Hello everyone, I’m new to the forum and could really do with some advice. I went to the neurologist with a list of symptoms including leg and arm jerking, sudden drops to the floor, chronic exhaustion every afternoon (about 3pm most days!), poor balance, tremor (sometimes whole body and sometimes just right arm), pins and needles right fingers, debilitating stiffness of legs, pain in ankles, shins and knees, tinnitus and a feeling of water in the ear, etc. Neurologist focused on leg jerks and said probably RLS and REM sleep behaviour disorder (because I told him the jerking and arm flailing sometimes woke me up?). I have had MRI results back and I am thinking I may have ms. Some things said were: head - periventicular high signal white matter foci are seen bilaterally at the centrum semiovale in the T2 and DP images, unspecific. MRI spine thoracic - radicular cyst at right neural foramina of C7/T1. Lumbar and sacral - small Tarlov cyst present in sacral canal at the level of the S1. There’s more, such as protrusions which may compromise L4/5, and spondylotic changes with disc-osteophytic bar complex (cervical) but these are separate I think? I am not due to see the neurologist until December so would welcome any advice as these are scary times Thanks for reading to the end!!!
Have you spoken to neuro to discuss the results. If not ask your GP to write to neuro to see if MRI will change your DX. From my opinion they are very slow at getting things done.
Hi there Same as Moyna speak to your GP , and unfortunately things are slow but sometimes the gaps inbetween appointments are to see if there have been any changes in symptoms. Why you have been sent a letter with so much jargon is beyond me it’s bound to put further stress on you, which you don’t need! My GP wrote to neuro mainly as work were pressing for answers and my neuro wrote to me in a brief to the point ‘nice’ letter of explaination of the next steps in the process. He didn’t go into detail about the MRI (thank goodness). I would stick to your GP/Neuros knowledge rather than trying to make sense of it all by yourself or asking on the forum for someone to try explain what it means x lotsa love Michelle x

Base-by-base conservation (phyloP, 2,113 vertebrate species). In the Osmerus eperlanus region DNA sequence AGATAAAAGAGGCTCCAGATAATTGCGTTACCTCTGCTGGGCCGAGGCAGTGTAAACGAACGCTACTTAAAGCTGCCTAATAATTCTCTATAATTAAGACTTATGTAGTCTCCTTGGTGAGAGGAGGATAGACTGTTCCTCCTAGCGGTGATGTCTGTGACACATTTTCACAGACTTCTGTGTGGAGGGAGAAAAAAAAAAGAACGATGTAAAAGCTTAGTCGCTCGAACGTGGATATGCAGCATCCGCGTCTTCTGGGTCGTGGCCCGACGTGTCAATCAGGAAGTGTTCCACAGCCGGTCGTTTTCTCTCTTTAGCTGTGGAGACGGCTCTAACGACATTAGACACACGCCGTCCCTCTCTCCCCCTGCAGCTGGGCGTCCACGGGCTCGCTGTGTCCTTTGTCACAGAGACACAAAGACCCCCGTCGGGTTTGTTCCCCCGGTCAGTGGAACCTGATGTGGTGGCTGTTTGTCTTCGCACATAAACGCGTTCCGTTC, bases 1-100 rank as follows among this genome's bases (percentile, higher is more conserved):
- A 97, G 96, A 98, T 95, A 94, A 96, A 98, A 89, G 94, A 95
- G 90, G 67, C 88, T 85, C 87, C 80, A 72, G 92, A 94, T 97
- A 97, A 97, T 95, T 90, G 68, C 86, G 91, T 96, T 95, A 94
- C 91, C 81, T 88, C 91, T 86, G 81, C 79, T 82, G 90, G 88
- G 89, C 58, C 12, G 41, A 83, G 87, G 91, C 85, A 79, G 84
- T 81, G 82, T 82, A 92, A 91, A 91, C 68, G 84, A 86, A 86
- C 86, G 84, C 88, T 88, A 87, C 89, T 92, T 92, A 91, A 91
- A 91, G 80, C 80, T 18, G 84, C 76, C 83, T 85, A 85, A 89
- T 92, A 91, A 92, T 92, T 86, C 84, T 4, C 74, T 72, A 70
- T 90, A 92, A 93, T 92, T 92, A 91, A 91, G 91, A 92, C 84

Thanks Moyna and Michelle. Its the time between appointments with no answers in between that bothers me most, but I am certainly not alone. Like you, Michelle, my work clearly needs to know what’s happening and it’s difficult not being able to give answers! The MRI report went to my (newly qualified) doctor who printed it off for me and told me to look up the terms!
Philosophical from now on…
I’m not going to attempt to translate the whole thing, because (a) I’m no expert, and (b) I’m too lazy - sorry - or possibly too fatigued, having MS myself.
However, there appear to be several mentions of cysts. Cysts have nothing to do with MS, and are quite distinct from lesions - but could also be causing symptoms.
You do also have mention of two lesions, however, these are described as: “unspecific”, which means they were not typical of any particular disease or condition, including MS. MS lesions, to an expert, are usually quite distinctive, and I feel that if the lesions were of a type strongly suggestive of MS, there would be at least some mention of it in the report. For example, “demyelinating” is an adjective that crops up frequently if the lesions looked MS-ish. They haven’t said that anywhere.
There is a sticky post by Rizzo which shows at the top of the forum called a beginner’s Guide to The Brain (or similar). Might be worth a read as explains MRI and brain in layman’s terms.
Hope this helps
Thanks Tina and PG. I did read Rizzo’s excellent and thorough sticky note before posting.
I didn’t type in the whole sentence regarding the foci, it continues after unspecific to say "and may represent small vessel disease/microangiopathy or demyelination.
Thanks again for taking the time to respon, guys x